|Yukon Community Pilot|
Learn more about the Yukon nominee programs and how to ensure eligibility here.
According to the Yukon Bureau of Statistics Population Report, as of June 30, 2022, the population of Yukon was 43,964.
21.7% of that population comprises First Nations people, making Yukon one of Canada's highest concentrations of First Nations people. Around 68% of Yukon is of European descent. However, there are significant communities of people from South Asia, China, the Philippines, the Middle East, Korea, Japan, West Asia, Latin America and Africa.
69% of Yukon residents are English first-language speakers, with only around 3.69% of Yukon residents being French speakers. As a result, the medium of instruction in Yukon is generally English.
If you need clarification whether your English abilities measure up to what's required of you in Yukon, here is a full breakdown of the Canadian Language Benchmark, Canada's system, to determine international immigrants' language abilities.
Despite Yukon's small population, the territory still provides the world-class education Canada is renowned for at all levels. Yukon has two major tertiary institutions - Yukon University and the Yukon School of Visual Arts. These schools offer a wide range of programs to cover all professional career options, allowing you to gain a world-class education without leaving the province.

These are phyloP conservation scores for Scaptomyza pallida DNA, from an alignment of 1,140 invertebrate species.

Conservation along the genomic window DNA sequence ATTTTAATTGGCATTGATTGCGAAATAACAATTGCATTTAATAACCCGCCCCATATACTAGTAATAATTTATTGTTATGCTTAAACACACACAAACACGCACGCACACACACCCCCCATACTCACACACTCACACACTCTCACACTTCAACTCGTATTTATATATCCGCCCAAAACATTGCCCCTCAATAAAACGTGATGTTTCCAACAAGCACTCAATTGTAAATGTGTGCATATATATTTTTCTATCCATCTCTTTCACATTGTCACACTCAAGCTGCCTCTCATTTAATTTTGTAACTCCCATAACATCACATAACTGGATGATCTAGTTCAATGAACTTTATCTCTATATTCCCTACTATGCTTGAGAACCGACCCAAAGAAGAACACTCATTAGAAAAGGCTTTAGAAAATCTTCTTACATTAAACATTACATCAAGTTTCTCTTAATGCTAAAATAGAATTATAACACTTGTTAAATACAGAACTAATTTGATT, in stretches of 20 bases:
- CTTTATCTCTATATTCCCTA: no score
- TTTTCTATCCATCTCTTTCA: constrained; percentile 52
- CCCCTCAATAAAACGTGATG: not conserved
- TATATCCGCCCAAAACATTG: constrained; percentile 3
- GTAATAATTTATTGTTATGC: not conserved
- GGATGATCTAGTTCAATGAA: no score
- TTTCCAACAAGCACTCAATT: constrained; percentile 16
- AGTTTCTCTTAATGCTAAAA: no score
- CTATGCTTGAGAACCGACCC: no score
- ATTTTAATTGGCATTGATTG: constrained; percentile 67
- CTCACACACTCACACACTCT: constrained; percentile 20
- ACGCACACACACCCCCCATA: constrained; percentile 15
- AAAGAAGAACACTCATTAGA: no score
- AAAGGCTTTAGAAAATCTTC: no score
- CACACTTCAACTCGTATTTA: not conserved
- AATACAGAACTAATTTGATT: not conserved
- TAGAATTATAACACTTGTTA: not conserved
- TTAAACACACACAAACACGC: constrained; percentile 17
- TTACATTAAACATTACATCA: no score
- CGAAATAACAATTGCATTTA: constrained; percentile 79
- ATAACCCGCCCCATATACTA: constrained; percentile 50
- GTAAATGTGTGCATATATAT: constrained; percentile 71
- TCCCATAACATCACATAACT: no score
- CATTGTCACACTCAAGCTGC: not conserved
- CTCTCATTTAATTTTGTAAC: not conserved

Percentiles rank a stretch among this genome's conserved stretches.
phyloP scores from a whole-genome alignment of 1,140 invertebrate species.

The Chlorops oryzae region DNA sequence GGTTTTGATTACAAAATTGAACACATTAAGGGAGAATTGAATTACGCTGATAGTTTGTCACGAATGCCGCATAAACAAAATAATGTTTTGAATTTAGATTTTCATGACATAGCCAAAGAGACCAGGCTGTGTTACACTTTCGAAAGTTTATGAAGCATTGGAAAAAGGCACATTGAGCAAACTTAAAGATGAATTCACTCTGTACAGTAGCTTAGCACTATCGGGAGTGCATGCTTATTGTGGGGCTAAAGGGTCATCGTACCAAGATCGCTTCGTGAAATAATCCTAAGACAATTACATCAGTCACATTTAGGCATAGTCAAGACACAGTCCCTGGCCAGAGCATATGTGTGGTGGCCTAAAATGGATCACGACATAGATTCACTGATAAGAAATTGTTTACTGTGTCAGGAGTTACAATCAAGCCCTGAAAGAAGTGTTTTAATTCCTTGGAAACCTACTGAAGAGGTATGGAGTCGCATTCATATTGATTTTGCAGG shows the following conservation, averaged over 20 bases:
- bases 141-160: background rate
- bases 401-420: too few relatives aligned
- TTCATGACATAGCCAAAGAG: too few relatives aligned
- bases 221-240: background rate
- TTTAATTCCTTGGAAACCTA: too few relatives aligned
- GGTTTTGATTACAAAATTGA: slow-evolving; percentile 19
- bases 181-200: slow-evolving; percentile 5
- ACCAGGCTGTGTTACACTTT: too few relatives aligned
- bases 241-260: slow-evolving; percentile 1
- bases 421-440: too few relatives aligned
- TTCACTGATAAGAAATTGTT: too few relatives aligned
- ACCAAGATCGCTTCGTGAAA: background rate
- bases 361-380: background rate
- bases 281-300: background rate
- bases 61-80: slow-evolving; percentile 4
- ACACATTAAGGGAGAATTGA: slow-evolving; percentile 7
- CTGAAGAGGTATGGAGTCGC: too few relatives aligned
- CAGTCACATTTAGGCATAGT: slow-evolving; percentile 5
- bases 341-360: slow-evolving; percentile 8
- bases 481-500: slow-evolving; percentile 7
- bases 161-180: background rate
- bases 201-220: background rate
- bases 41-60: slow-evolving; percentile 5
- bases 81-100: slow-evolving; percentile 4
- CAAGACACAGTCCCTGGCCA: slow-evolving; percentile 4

You'll need a study permit if you want to move to Yukon to study at one of these institutions. To get a study permit, you must fulfill all eligibility criteria and follow the application process correctly. Learn more about how to get your Canadian study permit here.
Yukon also has 28 schools (14 in Whitehorse and 14 in the surrounding rural communities), ensuring your children have plenty of options to continue their education in one of Canada's world-class schools. Find out more about how Canada's education system works here.
As one of Canada's more remote territories, Yukon only has one city that would be traditionally classed as a major city. That city is the major population centre and the provincial capital, Whitehorse. However, it would be remiss to discuss Yukon without discussing one of its most historically significant cities, Dawson City.
Today, over 75% of Yukon's population lives in Whitehorse's territorial capital. With an approximate population of 24,000, Whitehorse is the largest population centre in Northern Canada.
The settlement grew from being a small trail to a large town during the Klondike gold rush and, today, acts as the major trading center in Northern Canada. While it isn't enormous compared to Canada's major cities, Whitehorse can walk the line between small-town charm and the connectivity and opportunities of a major city. On top of this, Whitehorse has unparalleled access to Canada's picturesque wilderness without leaving the creature comforts of a city.
As a result, Whitehorse is not only an easy choice for immigrants but also a hot spot for travellers on Working Holidays in Canada. So if you want to earn money while you travel in Canada, a Working Holiday program may be for you. Find out more about Canada's Working Holiday programs and how to apply.